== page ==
Software Requirements

Resistor Color Code

Resistor Color Code

This helpful page can also be viewed at: http://www.csgnetwork.com/resistcolcalc.html. Too often, the server is down, so we provide this static image above.

Calculators

You will need a good quality scientific calculator. We recommend the TI-89, TI-nspire or the HP-50. The calculator you provide will need the capability of solving simultaneous linear equations with both real and complex coefficients. Since these capabilities will be required in most of the ensuing courses in Electrical Engineering, we recommend that you acquire the calculator now. Both exams and homework will call upon the capabilities of these calculators.

Exams

The two major examinations and the comprehensive final examination will be old-fashioned paper,  pencil and calculator exercises.  On-campus students will take these exams at the scheduled times in the classroom.

Americans with Disabilities Act

The University of Texas at Arlington is on record as being committed to both the spirit and letter of federal equal opportunity legislation; reference Public Law 93112 ¾ The Rehabilitation Act of 1973 as amended. With the passage of new federal legislation entitled Americans with Disabilities Act ¾ (ADA), pursuant to section 504 of The Rehabilitation Act, there is renewed focus on providing this population with the same opportunities enjoyed by all citizens.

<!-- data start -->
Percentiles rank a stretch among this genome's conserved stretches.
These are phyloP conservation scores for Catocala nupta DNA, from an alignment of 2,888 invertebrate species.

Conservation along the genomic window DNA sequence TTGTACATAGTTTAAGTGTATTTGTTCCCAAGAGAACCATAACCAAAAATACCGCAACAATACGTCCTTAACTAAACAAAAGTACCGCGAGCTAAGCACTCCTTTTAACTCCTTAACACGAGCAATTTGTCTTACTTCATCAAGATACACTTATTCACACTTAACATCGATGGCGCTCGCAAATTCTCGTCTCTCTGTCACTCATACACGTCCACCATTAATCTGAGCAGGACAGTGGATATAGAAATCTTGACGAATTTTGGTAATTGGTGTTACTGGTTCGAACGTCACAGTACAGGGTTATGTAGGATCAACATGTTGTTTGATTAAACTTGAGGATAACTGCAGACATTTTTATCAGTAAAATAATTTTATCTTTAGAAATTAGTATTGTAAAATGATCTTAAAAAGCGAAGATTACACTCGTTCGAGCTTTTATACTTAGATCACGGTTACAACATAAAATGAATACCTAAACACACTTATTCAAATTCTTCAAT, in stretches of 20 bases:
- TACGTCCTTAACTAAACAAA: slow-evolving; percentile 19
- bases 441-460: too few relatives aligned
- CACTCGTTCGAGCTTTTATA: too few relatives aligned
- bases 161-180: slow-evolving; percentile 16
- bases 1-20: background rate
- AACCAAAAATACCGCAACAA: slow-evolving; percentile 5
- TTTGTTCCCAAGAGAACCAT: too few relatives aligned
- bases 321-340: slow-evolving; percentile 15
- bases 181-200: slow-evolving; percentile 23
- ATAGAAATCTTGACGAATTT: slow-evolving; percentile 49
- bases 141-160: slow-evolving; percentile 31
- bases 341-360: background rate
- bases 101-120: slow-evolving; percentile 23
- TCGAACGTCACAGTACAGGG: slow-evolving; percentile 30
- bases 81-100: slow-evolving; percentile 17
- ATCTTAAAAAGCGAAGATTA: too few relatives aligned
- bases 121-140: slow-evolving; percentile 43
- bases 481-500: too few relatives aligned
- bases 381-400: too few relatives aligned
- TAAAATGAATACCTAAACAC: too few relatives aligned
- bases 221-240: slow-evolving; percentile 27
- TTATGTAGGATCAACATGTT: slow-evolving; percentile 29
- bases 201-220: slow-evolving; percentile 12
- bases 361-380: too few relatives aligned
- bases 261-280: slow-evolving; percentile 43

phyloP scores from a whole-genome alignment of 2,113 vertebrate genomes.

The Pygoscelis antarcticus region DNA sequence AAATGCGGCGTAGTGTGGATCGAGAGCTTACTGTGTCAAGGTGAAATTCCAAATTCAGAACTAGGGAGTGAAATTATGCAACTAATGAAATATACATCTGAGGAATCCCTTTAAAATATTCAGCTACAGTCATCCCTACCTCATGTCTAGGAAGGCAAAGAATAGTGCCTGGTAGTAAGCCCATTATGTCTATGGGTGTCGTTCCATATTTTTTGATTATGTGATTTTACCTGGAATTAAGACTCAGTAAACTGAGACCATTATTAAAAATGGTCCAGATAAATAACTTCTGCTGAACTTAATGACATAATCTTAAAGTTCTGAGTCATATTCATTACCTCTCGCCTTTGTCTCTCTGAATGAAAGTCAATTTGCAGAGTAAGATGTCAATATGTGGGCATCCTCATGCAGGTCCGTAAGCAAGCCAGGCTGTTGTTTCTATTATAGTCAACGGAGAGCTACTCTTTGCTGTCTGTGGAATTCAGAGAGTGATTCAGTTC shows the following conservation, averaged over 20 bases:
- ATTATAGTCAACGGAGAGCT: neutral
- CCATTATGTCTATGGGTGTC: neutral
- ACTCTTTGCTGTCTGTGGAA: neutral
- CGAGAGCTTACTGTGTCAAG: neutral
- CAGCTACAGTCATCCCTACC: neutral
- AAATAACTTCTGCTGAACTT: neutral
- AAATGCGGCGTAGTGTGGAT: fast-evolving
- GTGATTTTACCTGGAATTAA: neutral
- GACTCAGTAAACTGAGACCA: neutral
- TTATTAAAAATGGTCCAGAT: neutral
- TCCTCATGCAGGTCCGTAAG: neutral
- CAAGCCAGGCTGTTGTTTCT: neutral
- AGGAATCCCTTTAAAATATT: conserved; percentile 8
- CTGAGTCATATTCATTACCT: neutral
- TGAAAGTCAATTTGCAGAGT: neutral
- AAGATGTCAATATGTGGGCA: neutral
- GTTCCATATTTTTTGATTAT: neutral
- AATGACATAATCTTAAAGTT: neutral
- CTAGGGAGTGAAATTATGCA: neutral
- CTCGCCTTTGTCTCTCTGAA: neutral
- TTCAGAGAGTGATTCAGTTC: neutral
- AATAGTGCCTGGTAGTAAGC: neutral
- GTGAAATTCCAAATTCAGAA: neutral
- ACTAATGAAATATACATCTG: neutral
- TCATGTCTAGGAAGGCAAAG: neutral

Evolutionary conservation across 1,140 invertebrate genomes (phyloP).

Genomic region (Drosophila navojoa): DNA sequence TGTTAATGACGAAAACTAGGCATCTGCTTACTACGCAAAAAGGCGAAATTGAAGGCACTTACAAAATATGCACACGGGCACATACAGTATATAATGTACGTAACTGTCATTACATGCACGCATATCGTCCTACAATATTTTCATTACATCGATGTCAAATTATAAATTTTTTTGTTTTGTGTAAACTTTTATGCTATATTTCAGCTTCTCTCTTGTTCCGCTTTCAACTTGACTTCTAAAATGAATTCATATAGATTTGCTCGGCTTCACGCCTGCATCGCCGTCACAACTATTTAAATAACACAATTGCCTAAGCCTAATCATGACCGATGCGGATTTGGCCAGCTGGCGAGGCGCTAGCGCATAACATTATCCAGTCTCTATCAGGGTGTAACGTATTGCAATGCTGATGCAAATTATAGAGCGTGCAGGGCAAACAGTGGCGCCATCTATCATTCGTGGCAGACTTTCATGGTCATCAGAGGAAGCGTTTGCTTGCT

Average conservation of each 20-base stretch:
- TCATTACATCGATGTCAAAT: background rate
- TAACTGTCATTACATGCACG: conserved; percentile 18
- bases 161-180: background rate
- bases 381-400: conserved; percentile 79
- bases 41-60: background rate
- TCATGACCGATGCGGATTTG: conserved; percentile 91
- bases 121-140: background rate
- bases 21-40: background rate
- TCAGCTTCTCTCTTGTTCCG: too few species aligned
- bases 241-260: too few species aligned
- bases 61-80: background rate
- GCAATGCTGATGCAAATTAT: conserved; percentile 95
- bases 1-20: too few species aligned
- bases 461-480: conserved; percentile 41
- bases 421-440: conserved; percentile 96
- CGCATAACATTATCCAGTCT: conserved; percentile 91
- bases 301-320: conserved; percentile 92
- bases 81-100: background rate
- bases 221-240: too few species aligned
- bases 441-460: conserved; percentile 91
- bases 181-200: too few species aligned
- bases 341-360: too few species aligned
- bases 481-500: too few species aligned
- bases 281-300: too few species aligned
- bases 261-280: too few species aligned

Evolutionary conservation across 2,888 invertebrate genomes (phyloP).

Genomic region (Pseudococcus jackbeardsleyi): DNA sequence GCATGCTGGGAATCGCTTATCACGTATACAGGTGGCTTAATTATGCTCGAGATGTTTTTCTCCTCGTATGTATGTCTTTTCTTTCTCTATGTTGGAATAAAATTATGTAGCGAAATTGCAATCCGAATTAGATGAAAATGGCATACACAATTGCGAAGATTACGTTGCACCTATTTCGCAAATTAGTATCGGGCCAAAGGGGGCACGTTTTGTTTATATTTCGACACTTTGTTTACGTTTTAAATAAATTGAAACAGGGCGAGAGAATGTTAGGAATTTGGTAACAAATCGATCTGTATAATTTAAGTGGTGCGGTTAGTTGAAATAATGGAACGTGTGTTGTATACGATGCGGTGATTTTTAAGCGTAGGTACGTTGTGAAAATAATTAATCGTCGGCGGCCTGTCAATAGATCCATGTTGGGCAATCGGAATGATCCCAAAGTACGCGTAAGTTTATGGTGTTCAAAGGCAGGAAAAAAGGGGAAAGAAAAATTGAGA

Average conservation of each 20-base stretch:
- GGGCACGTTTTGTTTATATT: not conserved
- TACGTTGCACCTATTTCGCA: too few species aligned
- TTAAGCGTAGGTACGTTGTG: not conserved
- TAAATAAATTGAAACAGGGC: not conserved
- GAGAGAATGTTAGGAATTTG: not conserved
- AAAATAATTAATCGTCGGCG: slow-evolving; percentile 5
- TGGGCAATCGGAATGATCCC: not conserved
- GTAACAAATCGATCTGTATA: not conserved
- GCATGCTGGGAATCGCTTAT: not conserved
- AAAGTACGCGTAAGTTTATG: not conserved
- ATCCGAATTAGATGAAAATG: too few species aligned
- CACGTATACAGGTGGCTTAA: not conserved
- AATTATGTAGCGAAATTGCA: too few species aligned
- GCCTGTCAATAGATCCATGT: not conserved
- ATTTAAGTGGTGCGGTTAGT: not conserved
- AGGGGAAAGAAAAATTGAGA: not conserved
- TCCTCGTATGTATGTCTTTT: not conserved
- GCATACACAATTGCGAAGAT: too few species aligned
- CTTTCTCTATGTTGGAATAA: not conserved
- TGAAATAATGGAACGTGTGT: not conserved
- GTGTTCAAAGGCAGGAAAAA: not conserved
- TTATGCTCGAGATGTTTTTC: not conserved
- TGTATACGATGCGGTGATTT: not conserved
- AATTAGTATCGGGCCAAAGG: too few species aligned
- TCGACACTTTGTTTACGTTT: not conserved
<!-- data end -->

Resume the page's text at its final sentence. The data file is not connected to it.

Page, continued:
As a faculty member, I am required by law to provide "reasonable accommodation" to students with disabilities, so as not to discriminate on the basis of that disability. Student responsibility primarily rests with informing faculty at the beginning of the semester and in providing authorized documentation through designated administrative channels.

Academic Dishonesty

It is the philosophy of The University of Texas at Arlington that academic dishonesty is a completely unacceptable mode of conduct and will not be tolerated in any form. All persons involved in academic dishonesty will be disciplined in accordance with University regulations and procedures. Discipline may include suspension or expulsion from the University.

"Scholastic dishonesty includes but is not limited to cheating, plagiarism, collusion, the submission for credit of any work or materials that are attributable in whole or in part to another person, taking an examination for another person, any act designed to give unfair advantage to a student or the attempt to commit such acts." (Regents' Rules and Regulations, Part One, Chapter VI, Section 3, Subsection 3.2, Subdivision 3.22).